“Exposed” Profile: Robin Hill

Robin Hill, Snowflake

Robin Hill

Robin Hill’s work is on view at the ICA in the exhibition Exposed: Today’s Photography/Yesterday’s Technology thru Sept 19, 2010.

Robin Hill’s Snowflake #1 is derived from a mathematical algorithm produced by Professor Janko Gravner of UC Davis, as part of his research on probability in crystal snowflake growth. This unique collaboration between a mathematician and an artist bridges natural and human sciences and has resulted in this huge and beautiful translation of mathematical data into a visual image.

Hill uses the 19th-century photographic technique of cyanotype (historically used for botanical studies), to create her ghostly blue and white images. The cyanotype records the quality of translucence and opacity in the material and also the distance the material is from the paper and any shadow it casts. The process is simple and involves two solutions, which are blended together in equal parts. The paper is coated with the solution and dried in the dark. The negative is then placed directly on the paper and exposed to the sun. After exposure, the print is processed by simply rinsing it in water. A white image emerges on a blue background.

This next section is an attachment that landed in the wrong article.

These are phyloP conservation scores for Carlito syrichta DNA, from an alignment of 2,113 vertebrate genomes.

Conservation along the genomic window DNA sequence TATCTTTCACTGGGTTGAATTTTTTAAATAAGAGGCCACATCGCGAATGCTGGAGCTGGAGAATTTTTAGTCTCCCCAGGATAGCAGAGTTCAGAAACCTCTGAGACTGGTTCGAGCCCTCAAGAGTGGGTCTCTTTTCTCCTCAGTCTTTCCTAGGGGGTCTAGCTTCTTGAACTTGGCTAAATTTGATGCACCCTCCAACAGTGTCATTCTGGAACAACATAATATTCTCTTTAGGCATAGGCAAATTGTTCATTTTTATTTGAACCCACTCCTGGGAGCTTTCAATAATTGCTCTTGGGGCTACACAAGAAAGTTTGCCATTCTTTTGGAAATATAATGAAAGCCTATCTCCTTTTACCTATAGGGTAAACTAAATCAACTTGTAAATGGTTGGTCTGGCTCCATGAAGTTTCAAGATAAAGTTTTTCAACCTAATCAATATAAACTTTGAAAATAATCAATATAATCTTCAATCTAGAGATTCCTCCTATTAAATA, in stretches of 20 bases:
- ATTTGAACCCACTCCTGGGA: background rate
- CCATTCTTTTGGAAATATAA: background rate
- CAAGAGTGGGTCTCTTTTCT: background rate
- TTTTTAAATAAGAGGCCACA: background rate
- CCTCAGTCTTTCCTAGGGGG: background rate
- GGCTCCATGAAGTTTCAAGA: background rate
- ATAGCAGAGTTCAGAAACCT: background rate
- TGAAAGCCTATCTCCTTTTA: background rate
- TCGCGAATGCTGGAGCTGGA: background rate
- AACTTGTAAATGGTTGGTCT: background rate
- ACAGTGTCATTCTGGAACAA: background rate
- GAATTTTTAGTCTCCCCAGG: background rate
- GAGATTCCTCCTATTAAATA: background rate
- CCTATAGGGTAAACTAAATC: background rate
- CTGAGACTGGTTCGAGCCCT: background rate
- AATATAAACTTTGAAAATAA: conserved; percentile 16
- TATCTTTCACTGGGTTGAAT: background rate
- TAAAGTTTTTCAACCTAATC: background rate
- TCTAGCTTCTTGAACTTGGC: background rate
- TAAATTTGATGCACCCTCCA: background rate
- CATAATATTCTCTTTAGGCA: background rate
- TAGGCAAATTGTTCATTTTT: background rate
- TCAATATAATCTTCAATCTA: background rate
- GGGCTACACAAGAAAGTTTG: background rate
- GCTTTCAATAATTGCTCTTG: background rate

Hill received her BA from Kansas City Art Institute and has had solo exhibitions at Don Soker Contemporary Art and the Davis Art Center. She has been included in group exhibitions throughout the United States and France, and received a Faculty Research Grant from UC Davis where she teaches. Hill divides her time between Woodland, CA and Cape Breton, Nova Scotia.

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